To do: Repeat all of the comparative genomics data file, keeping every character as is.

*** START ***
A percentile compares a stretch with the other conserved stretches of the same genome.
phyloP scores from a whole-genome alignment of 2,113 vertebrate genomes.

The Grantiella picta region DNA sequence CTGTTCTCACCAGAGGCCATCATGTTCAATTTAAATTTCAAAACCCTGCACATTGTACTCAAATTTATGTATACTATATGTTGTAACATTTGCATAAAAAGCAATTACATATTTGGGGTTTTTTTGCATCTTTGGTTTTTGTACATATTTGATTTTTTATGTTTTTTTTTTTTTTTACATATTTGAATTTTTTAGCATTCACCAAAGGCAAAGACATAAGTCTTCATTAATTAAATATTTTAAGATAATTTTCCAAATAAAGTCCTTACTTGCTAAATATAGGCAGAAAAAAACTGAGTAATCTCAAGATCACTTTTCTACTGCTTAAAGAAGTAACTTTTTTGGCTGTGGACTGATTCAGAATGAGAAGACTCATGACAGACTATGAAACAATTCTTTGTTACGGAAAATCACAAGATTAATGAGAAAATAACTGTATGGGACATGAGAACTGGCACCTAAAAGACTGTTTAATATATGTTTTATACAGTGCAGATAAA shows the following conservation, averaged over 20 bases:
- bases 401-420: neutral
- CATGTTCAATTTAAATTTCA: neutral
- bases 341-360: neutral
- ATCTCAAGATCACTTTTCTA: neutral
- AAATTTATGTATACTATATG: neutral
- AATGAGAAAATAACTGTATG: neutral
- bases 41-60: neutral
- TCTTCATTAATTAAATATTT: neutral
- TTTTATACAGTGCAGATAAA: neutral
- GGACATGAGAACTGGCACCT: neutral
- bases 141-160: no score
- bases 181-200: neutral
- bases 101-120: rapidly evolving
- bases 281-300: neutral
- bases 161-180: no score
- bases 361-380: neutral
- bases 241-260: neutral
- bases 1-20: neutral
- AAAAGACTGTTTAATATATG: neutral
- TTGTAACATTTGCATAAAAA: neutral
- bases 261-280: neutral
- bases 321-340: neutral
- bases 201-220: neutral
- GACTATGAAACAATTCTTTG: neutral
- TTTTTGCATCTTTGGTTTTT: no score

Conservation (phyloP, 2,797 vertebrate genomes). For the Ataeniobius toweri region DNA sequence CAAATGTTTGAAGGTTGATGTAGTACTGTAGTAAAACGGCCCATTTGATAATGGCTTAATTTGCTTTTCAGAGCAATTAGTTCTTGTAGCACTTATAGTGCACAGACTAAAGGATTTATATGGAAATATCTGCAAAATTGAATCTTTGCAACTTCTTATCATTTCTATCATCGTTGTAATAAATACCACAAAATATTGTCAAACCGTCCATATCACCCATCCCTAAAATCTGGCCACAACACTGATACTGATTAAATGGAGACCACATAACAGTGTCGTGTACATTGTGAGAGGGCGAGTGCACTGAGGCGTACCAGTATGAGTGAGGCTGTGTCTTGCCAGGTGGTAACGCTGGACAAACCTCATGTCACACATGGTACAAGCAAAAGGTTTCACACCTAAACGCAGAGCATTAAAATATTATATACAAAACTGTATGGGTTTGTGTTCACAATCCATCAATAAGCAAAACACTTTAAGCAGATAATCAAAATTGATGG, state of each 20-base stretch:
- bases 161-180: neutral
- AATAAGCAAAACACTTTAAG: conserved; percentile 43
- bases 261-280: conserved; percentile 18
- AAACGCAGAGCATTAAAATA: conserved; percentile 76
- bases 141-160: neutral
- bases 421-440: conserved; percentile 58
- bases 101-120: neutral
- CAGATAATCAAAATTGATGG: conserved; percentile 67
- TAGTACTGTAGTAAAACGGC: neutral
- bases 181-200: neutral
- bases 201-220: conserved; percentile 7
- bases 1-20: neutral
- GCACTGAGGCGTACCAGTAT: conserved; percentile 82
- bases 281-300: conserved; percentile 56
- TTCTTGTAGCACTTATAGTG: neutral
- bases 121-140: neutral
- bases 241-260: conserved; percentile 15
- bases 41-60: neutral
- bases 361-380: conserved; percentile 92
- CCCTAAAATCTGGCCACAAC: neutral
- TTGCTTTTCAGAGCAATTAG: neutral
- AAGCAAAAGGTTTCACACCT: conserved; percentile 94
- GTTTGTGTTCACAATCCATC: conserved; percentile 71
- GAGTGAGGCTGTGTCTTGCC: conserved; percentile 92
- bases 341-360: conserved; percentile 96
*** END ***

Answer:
A percentile compares a stretch with the other conserved stretches of the same genome.
phyloP scores from a whole-genome alignment of 2,113 vertebrate genomes.

The Grantiella picta region DNA sequence CTGTTCTCACCAGAGGCCATCATGTTCAATTTAAATTTCAAAACCCTGCACATTGTACTCAAATTTATGTATACTATATGTTGTAACATTTGCATAAAAAGCAATTACATATTTGGGGTTTTTTTGCATCTTTGGTTTTTGTACATATTTGATTTTTTATGTTTTTTTTTTTTTTTACATATTTGAATTTTTTAGCATTCACCAAAGGCAAAGACATAAGTCTTCATTAATTAAATATTTTAAGATAATTTTCCAAATAAAGTCCTTACTTGCTAAATATAGGCAGAAAAAAACTGAGTAATCTCAAGATCACTTTTCTACTGCTTAAAGAAGTAACTTTTTTGGCTGTGGACTGATTCAGAATGAGAAGACTCATGACAGACTATGAAACAATTCTTTGTTACGGAAAATCACAAGATTAATGAGAAAATAACTGTATGGGACATGAGAACTGGCACCTAAAAGACTGTTTAATATATGTTTTATACAGTGCAGATAAA shows the following conservation, averaged over 20 bases:
- bases 401-420: neutral
- CATGTTCAATTTAAATTTCA: neutral
- bases 341-360: neutral
- ATCTCAAGATCACTTTTCTA: neutral
- AAATTTATGTATACTATATG: neutral
- AATGAGAAAATAACTGTATG: neutral
- bases 41-60: neutral
- TCTTCATTAATTAAATATTT: neutral
- TTTTATACAGTGCAGATAAA: neutral
- GGACATGAGAACTGGCACCT: neutral
- bases 141-160: no score
- bases 181-200: neutral
- bases 101-120: rapidly evolving
- bases 281-300: neutral
- bases 161-180: no score
- bases 361-380: neutral
- bases 241-260: neutral
- bases 1-20: neutral
- AAAAGACTGTTTAATATATG: neutral
- TTGTAACATTTGCATAAAAA: neutral
- bases 261-280: neutral
- bases 321-340: neutral
- bases 201-220: neutral
- GACTATGAAACAATTCTTTG: neutral
- TTTTTGCATCTTTGGTTTTT: no score

Conservation (phyloP, 2,797 vertebrate genomes). For the Ataeniobius toweri region DNA sequence CAAATGTTTGAAGGTTGATGTAGTACTGTAGTAAAACGGCCCATTTGATAATGGCTTAATTTGCTTTTCAGAGCAATTAGTTCTTGTAGCACTTATAGTGCACAGACTAAAGGATTTATATGGAAATATCTGCAAAATTGAATCTTTGCAACTTCTTATCATTTCTATCATCGTTGTAATAAATACCACAAAATATTGTCAAACCGTCCATATCACCCATCCCTAAAATCTGGCCACAACACTGATACTGATTAAATGGAGACCACATAACAGTGTCGTGTACATTGTGAGAGGGCGAGTGCACTGAGGCGTACCAGTATGAGTGAGGCTGTGTCTTGCCAGGTGGTAACGCTGGACAAACCTCATGTCACACATGGTACAAGCAAAAGGTTTCACACCTAAACGCAGAGCATTAAAATATTATATACAAAACTGTATGGGTTTGTGTTCACAATCCATCAATAAGCAAAACACTTTAAGCAGATAATCAAAATTGATGG, state of each 20-base stretch:
- bases 161-180: neutral
- AATAAGCAAAACACTTTAAG: conserved; percentile 43
- bases 261-280: conserved; percentile 18
- AAACGCAGAGCATTAAAATA: conserved; percentile 76
- bases 141-160: neutral
- bases 421-440: conserved; percentile 58
- bases 101-120: neutral
- CAGATAATCAAAATTGATGG: conserved; percentile 67
- TAGTACTGTAGTAAAACGGC: neutral
- bases 181-200: neutral
- bases 201-220: conserved; percentile 7
- bases 1-20: neutral
- GCACTGAGGCGTACCAGTAT: conserved; percentile 82
- bases 281-300: conserved; percentile 56
- TTCTTGTAGCACTTATAGTG: neutral
- bases 121-140: neutral
- bases 241-260: conserved; percentile 15
- bases 41-60: neutral
- bases 361-380: conserved; percentile 92
- CCCTAAAATCTGGCCACAAC: neutral
- TTGCTTTTCAGAGCAATTAG: neutral
- AAGCAAAAGGTTTCACACCT: conserved; percentile 94
- GTTTGTGTTCACAATCCATC: conserved; percentile 71
- GAGTGAGGCTGTGTCTTGCC: conserved; percentile 92
- bases 341-360: conserved; percentile 96